Mark Zeitlin manages Harmony House, a medical marijuana dispensary in North Hollywood, California.
His product is popular and his services — providing medicinal marijuana — are in demand. But Mark has a problem. L.A. County prosecutors want to put him out of business.
"I have AIDS patients, cancer patients, people with all sorts of illness to treat, but the government is trying to shut me down," he told Raw Story.
One of 439 facilities ordered to be shuttered last week by the L.A. County prosecutors as part of a crackdown on medical marijuana, Zeitlin said the booming business of medicinal healing through cannabis is under siege.
"Unofficially I think there are over 1,200 dispensaries in L.A. County, now I think they're saying they want it down to like 150," he said.
"It's politics," he averred. "I think someone is trying to get elected, but there are people that need us and we're being threatened with a $2500-a-day fine and imprisonment. It's not constitutional."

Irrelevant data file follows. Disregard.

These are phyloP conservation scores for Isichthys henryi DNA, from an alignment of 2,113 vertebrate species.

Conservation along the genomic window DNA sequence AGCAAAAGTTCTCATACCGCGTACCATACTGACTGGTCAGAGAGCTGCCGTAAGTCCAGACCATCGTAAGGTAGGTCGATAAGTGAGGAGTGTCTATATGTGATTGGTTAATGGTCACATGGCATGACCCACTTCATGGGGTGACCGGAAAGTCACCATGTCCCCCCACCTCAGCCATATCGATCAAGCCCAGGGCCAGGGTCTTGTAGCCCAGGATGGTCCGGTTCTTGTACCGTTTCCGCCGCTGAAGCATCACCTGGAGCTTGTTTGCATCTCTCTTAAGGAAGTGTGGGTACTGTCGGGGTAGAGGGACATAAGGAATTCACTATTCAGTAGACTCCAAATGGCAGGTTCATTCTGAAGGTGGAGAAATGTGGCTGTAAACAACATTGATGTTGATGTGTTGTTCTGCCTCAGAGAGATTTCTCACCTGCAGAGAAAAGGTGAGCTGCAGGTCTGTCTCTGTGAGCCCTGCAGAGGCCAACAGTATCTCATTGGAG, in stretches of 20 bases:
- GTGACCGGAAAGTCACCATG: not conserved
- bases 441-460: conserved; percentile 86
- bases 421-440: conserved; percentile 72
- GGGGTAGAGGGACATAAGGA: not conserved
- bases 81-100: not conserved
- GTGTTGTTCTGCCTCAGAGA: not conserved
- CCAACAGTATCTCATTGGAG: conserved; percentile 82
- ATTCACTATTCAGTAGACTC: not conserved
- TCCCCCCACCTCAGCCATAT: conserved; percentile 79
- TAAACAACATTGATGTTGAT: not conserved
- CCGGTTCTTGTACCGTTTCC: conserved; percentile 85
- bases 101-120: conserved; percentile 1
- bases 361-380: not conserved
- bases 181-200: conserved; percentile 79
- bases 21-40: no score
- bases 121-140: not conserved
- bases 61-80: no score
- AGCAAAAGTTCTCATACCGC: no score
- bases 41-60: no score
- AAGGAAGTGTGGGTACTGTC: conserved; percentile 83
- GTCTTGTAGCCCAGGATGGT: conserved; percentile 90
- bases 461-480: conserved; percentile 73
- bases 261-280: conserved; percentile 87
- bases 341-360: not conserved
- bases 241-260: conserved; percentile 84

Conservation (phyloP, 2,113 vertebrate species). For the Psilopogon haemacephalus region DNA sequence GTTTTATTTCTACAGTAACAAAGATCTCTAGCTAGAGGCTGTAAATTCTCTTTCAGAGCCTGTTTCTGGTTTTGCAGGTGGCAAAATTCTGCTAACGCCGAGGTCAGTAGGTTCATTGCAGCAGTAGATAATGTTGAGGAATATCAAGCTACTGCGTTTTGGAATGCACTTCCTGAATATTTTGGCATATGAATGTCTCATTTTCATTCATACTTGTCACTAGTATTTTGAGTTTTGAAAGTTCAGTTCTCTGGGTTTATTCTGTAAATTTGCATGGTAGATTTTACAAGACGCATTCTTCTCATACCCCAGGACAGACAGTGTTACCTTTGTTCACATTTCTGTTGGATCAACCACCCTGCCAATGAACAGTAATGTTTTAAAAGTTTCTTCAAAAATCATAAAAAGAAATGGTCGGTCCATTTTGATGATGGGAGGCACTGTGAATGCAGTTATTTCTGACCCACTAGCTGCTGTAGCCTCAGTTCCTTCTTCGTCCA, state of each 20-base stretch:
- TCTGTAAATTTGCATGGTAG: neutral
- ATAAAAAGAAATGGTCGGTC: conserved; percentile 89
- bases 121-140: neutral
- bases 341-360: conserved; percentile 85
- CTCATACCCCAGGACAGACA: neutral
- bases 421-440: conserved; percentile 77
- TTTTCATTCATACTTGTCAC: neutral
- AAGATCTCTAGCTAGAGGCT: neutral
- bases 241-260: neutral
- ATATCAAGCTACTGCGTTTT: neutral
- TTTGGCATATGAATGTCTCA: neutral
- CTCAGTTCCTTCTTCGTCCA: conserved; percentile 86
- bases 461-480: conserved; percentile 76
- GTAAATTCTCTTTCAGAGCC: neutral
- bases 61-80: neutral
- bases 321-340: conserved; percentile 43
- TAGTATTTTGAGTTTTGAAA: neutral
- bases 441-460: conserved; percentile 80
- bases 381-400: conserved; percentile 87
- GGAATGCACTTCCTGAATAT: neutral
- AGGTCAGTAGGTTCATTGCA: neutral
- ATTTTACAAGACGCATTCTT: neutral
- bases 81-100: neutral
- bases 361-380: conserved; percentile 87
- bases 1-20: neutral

Zeitlin's constitutional argument may be uncertain, but he may be right about the politics of pot.
Current L.A. County Prosecutor Steve Cooley is the Republican nominee for the statewide office of attorney general. The crackdown by his office on medicinal marijuana dispensaries came shortly after he won the Republican primary for the state's attorney general job.
On the eve of a potentially tough election race in a Democratic state, the highly publicized get-tough stance on dispensaries garnered the veteran prosecutor local, state and even national headlines.
But just as California led the way in the battle to loosen restrictions on the use of medicinal marijuana in 1996, workers in the medicinal marijuana business like Zeitlin are worried that the backlash in Los Angeles could be trend in a politically motivated government crackdown against the medical use of the natural herb.
"Do I think it's a trend? Yeah," he said.
A comprehensive review by Raw Story of recent steps taken by state and local governments to stall, limit or ban medical marijuana shows a pattern of tightening restrictions across the country in many of the states that have passed medical marijuana laws, a shift that comes after the Obama administration pledged the Justice Department would no longer pursue medical marijuana growers.
And in some case, like Los Angeles and New Jersey, the crackdown either precedes or comes after a tight election in a politically divided state.